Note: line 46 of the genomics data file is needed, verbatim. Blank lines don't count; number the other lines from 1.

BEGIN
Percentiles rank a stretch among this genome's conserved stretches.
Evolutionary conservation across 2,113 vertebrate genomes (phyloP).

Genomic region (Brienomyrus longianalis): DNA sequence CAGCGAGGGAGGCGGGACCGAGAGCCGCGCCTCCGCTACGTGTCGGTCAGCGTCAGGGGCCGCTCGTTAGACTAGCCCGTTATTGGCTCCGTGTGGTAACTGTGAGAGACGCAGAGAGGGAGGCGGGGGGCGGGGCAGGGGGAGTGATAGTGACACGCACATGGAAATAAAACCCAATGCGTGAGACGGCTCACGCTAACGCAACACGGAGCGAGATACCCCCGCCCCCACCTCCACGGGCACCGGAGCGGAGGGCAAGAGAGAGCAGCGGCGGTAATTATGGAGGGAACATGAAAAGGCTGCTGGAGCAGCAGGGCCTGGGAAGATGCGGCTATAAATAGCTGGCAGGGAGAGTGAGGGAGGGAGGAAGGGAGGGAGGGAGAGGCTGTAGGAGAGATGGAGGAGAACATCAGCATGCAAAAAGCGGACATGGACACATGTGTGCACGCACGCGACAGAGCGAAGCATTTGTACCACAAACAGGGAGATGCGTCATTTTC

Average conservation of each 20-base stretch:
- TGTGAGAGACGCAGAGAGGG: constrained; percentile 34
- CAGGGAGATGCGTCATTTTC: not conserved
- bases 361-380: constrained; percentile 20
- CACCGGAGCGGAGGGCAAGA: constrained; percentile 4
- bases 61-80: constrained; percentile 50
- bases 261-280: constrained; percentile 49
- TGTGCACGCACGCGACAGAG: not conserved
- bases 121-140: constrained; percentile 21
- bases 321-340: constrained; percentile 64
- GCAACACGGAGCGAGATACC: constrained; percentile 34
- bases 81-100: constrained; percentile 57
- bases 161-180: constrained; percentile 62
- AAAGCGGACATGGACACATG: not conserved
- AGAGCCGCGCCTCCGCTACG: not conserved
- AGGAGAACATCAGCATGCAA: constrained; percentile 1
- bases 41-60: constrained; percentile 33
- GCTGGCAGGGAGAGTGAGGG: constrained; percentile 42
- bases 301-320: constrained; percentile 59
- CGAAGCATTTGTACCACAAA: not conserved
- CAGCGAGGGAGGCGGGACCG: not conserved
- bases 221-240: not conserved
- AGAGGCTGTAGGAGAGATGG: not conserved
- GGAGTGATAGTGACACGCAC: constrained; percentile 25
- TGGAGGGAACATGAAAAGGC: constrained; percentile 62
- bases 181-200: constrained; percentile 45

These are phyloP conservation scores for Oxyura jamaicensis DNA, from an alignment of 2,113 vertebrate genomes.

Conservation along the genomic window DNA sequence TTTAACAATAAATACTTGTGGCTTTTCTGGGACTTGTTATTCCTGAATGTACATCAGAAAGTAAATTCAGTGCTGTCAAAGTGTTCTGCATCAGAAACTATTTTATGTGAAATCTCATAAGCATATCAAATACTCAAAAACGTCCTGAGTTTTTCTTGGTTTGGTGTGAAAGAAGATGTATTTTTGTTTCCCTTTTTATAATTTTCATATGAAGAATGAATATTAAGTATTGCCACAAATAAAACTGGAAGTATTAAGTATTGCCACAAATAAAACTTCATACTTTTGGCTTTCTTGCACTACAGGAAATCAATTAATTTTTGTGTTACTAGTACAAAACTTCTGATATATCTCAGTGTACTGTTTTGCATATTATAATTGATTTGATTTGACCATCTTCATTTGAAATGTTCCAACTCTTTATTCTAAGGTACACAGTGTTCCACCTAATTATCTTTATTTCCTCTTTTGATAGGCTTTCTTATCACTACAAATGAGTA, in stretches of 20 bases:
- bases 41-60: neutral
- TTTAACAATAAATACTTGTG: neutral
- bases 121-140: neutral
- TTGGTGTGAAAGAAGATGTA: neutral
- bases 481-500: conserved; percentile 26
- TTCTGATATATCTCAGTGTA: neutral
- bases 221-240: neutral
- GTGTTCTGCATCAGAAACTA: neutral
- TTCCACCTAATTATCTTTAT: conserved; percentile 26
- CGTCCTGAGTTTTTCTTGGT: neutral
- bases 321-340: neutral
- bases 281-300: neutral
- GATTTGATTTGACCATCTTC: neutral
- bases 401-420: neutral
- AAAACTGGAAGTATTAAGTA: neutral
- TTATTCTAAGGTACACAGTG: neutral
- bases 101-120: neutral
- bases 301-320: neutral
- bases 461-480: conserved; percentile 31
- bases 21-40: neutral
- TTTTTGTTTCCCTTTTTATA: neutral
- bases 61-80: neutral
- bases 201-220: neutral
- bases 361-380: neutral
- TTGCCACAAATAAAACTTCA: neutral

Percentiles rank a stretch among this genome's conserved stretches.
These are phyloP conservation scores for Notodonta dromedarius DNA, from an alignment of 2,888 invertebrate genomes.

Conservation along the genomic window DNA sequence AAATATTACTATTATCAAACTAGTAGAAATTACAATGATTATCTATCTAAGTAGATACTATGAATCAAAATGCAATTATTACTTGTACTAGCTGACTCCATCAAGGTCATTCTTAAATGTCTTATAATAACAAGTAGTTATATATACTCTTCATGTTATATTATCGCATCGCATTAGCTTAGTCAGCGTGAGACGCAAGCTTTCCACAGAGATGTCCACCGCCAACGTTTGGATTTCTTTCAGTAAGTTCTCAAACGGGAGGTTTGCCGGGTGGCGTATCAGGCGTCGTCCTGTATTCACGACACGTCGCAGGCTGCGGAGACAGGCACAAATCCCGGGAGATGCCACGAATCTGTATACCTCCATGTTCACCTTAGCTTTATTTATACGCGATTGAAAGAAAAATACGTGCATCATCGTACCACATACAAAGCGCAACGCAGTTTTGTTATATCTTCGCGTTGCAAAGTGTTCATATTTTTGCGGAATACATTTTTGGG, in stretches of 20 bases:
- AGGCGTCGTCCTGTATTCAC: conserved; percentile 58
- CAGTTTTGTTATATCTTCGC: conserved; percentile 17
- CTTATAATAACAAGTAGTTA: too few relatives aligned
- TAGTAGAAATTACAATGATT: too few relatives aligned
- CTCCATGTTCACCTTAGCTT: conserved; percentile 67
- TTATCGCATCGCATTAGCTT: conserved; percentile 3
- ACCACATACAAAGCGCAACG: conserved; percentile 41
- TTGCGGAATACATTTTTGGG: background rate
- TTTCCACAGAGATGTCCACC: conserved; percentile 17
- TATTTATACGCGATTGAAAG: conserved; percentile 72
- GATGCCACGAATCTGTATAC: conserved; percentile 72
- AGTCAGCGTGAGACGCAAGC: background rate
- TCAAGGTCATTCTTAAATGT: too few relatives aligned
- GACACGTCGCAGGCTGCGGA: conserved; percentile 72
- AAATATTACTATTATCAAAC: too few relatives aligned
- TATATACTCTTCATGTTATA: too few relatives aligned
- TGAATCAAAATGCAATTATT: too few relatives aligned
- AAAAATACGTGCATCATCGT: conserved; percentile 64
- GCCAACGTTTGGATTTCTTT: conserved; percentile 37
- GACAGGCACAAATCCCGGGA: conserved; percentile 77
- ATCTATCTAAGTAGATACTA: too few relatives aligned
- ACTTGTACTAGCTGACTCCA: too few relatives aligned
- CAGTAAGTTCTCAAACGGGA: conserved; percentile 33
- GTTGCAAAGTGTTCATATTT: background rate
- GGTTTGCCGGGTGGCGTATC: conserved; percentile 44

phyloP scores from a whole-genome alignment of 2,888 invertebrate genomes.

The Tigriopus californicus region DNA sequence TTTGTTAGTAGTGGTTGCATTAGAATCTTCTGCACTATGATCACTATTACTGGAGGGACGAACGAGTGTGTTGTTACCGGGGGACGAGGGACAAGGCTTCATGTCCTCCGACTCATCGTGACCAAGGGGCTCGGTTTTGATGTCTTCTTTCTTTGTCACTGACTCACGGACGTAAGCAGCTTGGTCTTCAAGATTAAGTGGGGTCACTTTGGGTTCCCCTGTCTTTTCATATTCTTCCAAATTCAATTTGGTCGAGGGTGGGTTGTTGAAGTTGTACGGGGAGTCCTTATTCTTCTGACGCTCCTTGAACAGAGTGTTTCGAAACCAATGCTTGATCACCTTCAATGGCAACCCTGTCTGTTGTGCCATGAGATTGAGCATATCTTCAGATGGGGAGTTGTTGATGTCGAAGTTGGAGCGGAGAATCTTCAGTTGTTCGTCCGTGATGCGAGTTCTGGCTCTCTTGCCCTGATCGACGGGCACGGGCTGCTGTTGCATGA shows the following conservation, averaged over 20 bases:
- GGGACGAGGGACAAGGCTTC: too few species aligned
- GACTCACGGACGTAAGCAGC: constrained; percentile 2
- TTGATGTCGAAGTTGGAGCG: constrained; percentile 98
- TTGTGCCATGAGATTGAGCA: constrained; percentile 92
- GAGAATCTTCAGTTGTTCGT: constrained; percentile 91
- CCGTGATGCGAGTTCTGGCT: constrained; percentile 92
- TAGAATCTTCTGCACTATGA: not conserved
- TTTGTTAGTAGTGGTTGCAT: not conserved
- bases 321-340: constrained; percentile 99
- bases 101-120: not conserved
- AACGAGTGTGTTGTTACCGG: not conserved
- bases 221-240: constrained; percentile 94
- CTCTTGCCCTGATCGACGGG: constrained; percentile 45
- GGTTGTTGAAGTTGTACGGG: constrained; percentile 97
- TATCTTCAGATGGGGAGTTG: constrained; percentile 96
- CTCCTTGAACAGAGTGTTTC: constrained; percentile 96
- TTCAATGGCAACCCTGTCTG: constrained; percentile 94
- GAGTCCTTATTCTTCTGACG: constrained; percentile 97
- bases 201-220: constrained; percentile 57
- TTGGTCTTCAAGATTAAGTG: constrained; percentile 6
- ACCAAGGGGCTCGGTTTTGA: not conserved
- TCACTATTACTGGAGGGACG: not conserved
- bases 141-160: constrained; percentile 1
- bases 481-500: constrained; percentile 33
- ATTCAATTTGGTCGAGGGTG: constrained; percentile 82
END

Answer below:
- AAAACTGGAAGTATTAAGTA: neutral